Thursday, July 30, 2009

Bountiful Berries

Berries are ubiquitous in Seattle during the summertime. Blackberry bushes explode out onto the Burke Gilman trail. Large plastic buckets accompany the masses as they head into Magnuson Park. Red, blue and purple hues are ever-present at the farmers' markets.

Picture of mixed berries
Berries

Beyond the fact that berries taste so good, there are several other reasons why we should capitalize on this abundance. Berries have the highest antioxidant capacity among all fruits and vegetables. This is due to bioactive compounds called anthocyanins, which are also responsible for the color in berries.

The health benefits of antioxidants are substantial. Antioxidants neutralize "free radicals" in the body. Free radicals are destructive molecules that can damage cells and other structures in the body. Damaged cells make us more susceptible to inflammation and chronic diseases such as heart disease and cancer.

Cooking berries may also increase their antioxidant potential so there's no need to hesitate on the baked berry cobbler. In addition to antioxidant capacity, berries are also collectively high in several other nutrients, such as vitamin C, folate, potassium and beta carotene, that are critical for proper immune function, heart health and vision.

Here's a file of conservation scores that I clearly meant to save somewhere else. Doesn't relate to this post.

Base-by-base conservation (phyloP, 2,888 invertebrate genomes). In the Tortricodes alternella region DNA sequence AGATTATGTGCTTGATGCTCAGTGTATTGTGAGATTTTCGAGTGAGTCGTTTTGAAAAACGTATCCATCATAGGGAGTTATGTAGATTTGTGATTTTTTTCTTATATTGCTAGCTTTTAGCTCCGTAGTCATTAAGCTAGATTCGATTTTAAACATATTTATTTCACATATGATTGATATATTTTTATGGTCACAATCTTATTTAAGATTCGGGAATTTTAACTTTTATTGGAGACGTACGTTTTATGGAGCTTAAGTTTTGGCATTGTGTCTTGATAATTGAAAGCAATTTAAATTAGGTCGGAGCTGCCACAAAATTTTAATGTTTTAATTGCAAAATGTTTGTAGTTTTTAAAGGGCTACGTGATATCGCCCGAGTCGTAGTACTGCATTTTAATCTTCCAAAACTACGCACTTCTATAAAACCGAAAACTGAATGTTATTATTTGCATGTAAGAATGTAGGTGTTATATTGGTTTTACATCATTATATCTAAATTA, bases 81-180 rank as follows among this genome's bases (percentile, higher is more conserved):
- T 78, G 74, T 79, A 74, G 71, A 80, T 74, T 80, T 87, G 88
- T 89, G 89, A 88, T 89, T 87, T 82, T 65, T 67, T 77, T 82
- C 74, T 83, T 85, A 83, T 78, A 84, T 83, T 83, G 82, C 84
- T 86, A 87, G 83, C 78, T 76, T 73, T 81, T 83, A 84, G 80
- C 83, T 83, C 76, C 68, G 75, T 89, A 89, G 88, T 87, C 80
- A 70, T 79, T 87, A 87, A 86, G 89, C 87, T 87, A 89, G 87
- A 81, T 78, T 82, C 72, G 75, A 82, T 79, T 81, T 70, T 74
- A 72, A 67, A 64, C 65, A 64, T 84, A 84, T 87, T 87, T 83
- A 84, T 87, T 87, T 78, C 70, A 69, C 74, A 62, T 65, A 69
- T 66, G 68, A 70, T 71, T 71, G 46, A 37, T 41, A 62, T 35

Berries are sweet and portable and can be added to your average breakfast cereals and desserts. They also make a delicious, low calorie snack. If you're more ambitious and want to enjoy the benefits of these nutrient powerhouses in the fall and winter, you might transform them into jam.

Below is a recipe for a simple summertime berry-rich beverage:

Berrylicious Smoothie

3/4 cup milk (rice, soy, nut or cow)
3/4 cup fresh blueberries, blackberries or strawberries, chilled or frozen
2 medium bananas, chilled
2 tablespoons orange juice
1 tablespoon honey
1 teaspoon vanilla bean extract
1/8 teaspoon cinnamon

Combine all ingredients in a blender and pulse until thick. Serve in your favorite glass.

Serves: 1
Prep time: 5 minutes

- Genevieve Sherrow, Candidate, Master of Science in Nutrition, and Elizabeth Kirk, PhD, Core Faculty, Department of Nutrition and Exercise Science, Bastyr University

FALL 2014
Have questions about a program?
Request information »

More Health Tips

Eat local. Eat seasonal. Eat organic. These messages can easily become confusing. Which one is best? Fortunately, they go hand in hand

The U.S. Centers for Disease Control reports that skin cancer is the most common cancer in the United States and that its deadliest form, melanoma, is on the rise.

Your body will thank you for exercising no matter what your stage of life.

Nearly 90 percent of corn, soy, sugar beets, canola, and cotton in the United States are grown from genetically engineered seeds.

If you suffer from hormonally mediated migraines, make an appointment with a naturopathic doctor (ND) to create a plan to treat your specific symptoms.

We now know that if the cord is allowed to stop pulsating before being clamped and cut, the baby establishes normal breathing more quickly.

Subscribe to Newsletters

CAPTCHA
This question is for testing whether you are a human visitor and to prevent automated spam submissions.
Image CAPTCHA
Enter the characters shown in the image.